The 20-week general curriculum centers on efficiency in maintenance and light repairs, which represent the majority of repair orders.
"The average car on the road is 11-plus years old, so there's big demand for efficient maintenance and repair work," he said. "We stay true to where the work is."
Allowing students to apply immediately what they learn is a critical program component. It gives them the confidence and proficiency to "move their tools into a shop and use them to the benefit of a shop," Mr. Peugeot said.
Matrix also gives students the tools to succeed — literally. The $16,500 tuition for the 600-hour basic course, which students attend in person daily for half a day, includes a full set of tools and a tool cart valued at about $3,000.
"You can't teach someone to play golf for 20 weeks, then give them golf clubs and expect them to play well," he noted. "At Matrix, we give you the tools on day one, and you'll have blisters on day two.
"But we're not tearing down engines while wearing NASCAR uniforms," he added. "We focus on things that help students feel valued and make money."
Another unique aspect is the course structure. Because students — 75% of whom have no technician experience — attend only part time, they can work in the afternoons at either a job or an internship. To keep the student-teacher ratio at about 8-to-1, Matrix limits enrollment to 25 students per 20-week session.
In addition, each work bay in the 20,000-sq.-ft. shop is equipped with a time clock. That way, as students apply what they just learned, they get a feel for their own labor time versus a prescribed flat-rate time, Mr. Peugeot said.
For more specialized training, where experienced technicians can upgrade their skills, Matrix offers efficiency "boot camps." Each of the five available sessions costs $3,000 and includes 30 hours of training split into 10 three-hour afternoon sessions over two weeks. This allows students to keep working part time while attending school, he said.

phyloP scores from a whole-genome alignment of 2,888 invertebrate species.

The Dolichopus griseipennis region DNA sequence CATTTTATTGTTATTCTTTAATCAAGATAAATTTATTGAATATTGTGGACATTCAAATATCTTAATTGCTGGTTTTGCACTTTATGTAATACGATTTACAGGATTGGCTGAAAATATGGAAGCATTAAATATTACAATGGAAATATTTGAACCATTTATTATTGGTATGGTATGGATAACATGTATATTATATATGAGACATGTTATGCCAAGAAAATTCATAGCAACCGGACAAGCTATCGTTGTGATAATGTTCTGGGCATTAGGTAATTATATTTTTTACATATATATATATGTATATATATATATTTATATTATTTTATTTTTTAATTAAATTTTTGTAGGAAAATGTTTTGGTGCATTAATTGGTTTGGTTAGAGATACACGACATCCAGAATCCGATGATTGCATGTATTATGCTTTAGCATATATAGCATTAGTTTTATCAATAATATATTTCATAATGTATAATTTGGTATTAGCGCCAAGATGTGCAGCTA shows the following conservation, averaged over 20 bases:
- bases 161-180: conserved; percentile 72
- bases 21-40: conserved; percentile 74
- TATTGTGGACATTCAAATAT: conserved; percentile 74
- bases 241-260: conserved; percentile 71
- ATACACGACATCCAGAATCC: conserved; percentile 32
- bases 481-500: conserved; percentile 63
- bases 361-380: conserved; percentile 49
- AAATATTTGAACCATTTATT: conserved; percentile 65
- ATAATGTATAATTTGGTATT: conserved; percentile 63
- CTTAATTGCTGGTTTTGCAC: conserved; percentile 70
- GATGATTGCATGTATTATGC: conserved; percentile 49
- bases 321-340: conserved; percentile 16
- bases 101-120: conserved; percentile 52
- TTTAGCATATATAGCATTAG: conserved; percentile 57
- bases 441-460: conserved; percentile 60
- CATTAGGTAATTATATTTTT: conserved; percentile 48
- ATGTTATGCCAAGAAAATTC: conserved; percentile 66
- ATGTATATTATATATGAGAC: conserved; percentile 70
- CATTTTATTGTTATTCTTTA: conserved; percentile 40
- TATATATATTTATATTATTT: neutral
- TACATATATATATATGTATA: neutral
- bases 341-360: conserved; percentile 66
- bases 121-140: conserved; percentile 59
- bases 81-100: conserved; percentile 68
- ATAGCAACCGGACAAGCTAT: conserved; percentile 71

Up-skill training that enables technicians to advance is critical to employee retention, Mr. Peugeot said.
"The auto repair industry has to evolve to retain people who want to get into the field, not just complain that millennials don't want to be technicians," he asserted. "These boot camps give dealerships a lever to pull to put people on career tracks."
By January, two years after classes started, Mr. Peugeot said he expects to have 100 graduates of the 20-week course. Another 125 will have graduated from various boot camps, he said.
Bill Housholder, director of fixed operations at Ganley Automotive Group in Cleveland, said Matrix fills a valuable niche but can't completely replace other training options.
"But you can definitely feel there's something different about Matrix," he said. "It's a very high-energy atmosphere and a state-of-the-art operation. Their whole outlook is different."
He noted that about a half-dozen Ganley technicians have attended Matrix, for which the group reimburses tuition in exchange for certain commitments from the techs. "We feel we're getting a good return on our investment."
Ganley technicians could train and mentor young technicians, but that's usually not the best use of their time, Mr. Housholder said.
"We're not in the training business; we're in the auto repair business," he said. "We let people that are good at teaching do the teaching while we concentrate on what we're good at."